Op/Ed Commentary: Andy Scott
Jun. 8 – The news that Foxconn and Honda agreed to raise wages in their South China factories last week is merely the beginning of a new era in the “Made in China” story. At the beginning of the 1990s, China’s dramatic shift from a closed, mainly agrarian society to an economic powerhouse was in full swing. The nation had become the world’s factory, and millions of peasants were flocking to the nation’s new manufacturing heartland of South China. Nearly 20 years later, the story is no longer the same.
China’s booming economy lifted millions out of poverty in the last 20 years. Coastal boom cities like Shenzhen literally sprung from nothingness as immigrant labor poured in to help construct the world’s consumer products, driving the cost of anything from toys to televisions down. But the rising standard of living in China, brought on by decades of economic growth, is now cutting into the razor thin margins that many of China’s export manufacturers rely on to see a profit.
As China continues to increase minimum salary requirements and mandatory benefits throughout the country, and assembly line workers – often better educated than the previous generation – increasingly press for a better, living wage, more and more manufacturers, many either selling to or partially owned by foreign investors, will see their business model come under assault and possibly break.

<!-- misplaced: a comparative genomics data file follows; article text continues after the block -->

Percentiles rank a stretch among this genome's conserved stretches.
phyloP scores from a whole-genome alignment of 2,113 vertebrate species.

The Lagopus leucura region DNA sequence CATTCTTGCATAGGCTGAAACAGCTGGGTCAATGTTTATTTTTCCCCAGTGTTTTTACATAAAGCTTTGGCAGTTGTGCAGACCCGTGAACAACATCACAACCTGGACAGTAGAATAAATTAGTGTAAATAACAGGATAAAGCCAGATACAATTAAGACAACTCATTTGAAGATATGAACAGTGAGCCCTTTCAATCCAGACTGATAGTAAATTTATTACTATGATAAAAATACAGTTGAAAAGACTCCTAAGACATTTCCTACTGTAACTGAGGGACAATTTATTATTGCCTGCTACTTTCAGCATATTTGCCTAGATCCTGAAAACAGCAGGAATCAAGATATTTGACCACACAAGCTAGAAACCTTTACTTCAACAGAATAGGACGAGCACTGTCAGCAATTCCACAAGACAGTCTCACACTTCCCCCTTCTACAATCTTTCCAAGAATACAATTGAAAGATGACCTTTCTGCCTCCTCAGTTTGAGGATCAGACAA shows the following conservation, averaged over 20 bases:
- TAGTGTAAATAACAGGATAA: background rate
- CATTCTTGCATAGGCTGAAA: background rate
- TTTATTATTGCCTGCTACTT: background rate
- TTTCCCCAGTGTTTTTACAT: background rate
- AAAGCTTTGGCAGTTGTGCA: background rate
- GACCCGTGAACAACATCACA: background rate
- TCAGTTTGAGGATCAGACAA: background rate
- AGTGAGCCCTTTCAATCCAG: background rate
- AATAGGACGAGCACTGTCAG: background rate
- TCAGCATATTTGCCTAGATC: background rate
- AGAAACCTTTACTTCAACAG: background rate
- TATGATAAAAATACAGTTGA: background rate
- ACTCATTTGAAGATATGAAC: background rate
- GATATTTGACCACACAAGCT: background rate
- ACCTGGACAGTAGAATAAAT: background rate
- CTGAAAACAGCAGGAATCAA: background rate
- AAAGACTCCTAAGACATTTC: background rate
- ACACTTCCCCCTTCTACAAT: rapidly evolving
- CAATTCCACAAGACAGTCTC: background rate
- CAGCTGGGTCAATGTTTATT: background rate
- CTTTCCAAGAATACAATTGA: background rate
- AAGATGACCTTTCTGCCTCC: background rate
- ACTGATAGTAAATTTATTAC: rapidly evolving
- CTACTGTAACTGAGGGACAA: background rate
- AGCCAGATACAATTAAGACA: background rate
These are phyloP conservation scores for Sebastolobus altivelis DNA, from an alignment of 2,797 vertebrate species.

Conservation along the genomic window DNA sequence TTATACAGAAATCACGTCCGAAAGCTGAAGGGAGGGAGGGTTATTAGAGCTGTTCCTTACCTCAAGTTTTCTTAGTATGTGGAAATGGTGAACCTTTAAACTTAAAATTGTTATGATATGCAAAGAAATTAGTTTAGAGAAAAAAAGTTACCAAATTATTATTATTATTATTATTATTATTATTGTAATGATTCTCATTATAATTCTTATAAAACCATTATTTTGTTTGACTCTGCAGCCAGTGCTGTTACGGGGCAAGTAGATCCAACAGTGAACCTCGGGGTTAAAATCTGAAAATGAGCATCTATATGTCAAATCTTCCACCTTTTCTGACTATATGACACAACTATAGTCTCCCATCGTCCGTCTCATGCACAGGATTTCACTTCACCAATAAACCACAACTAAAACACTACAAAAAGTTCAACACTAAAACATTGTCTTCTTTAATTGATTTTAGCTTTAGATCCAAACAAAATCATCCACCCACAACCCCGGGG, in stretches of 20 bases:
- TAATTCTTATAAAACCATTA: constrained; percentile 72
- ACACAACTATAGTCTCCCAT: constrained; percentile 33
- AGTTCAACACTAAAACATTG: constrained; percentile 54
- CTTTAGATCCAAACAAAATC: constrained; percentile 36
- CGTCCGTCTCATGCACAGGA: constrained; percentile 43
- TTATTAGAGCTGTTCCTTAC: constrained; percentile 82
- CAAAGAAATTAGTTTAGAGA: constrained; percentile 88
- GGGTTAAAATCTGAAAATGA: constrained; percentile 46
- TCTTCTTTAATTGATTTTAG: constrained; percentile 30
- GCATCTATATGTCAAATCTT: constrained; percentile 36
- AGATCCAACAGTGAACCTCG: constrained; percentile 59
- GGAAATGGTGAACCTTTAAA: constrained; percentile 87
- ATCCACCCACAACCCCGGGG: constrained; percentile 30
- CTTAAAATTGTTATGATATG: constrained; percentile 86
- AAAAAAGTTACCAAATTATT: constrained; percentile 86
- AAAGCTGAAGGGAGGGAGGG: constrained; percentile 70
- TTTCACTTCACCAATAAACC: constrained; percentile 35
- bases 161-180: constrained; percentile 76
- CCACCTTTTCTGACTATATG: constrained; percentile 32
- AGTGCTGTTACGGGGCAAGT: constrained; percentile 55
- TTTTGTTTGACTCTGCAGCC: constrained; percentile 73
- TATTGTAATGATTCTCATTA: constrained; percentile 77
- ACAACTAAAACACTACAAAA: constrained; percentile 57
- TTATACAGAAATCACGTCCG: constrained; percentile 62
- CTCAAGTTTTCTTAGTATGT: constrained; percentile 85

With the RMB likely to continue its appreciatory climb against the dollar, those selling products or services in China and not simply tied to the export economy will profit, but only if they also reevaluate their business model in the changing economy. From the factories of Dongguan to the restaurants and hotels of Shanghai, the story is the same: prospective employees are getting harder and harder to find. Companies that used to be able to fill slots within days are having to go weeks with positions vacant. Companies that have relied on cheap labor to replenish their workforce will now need to address turnover differently. The time of low cost, readily available labor in China is over.
Many, seeing the writing on the wall even before the financial crisis, began moving their operations across the border, seeking locations and government incentives in Vietnam and other Southeast Asian nations where the costs remain lower. Others have moved inland, taking advantage of China’s “Go Inland” and “Go West” campaigns to develop China’s interior.
With the low cost export manufacturing becoming less sustainable in China, companies, both foreign and domestic, will need to reevaluate their production models. In some cases, this will mean continuing the exodus of manufacturing production lines to save costs, in other cases it will mean reevaluating production, domestic sales and employment practices.
The shift from selling from China to selling to China for many will need to be made if it hasn’t already, as the future lies in the very thing that is pushing many out, the increased wages, and with it, the increased buying power of the Chinese worker.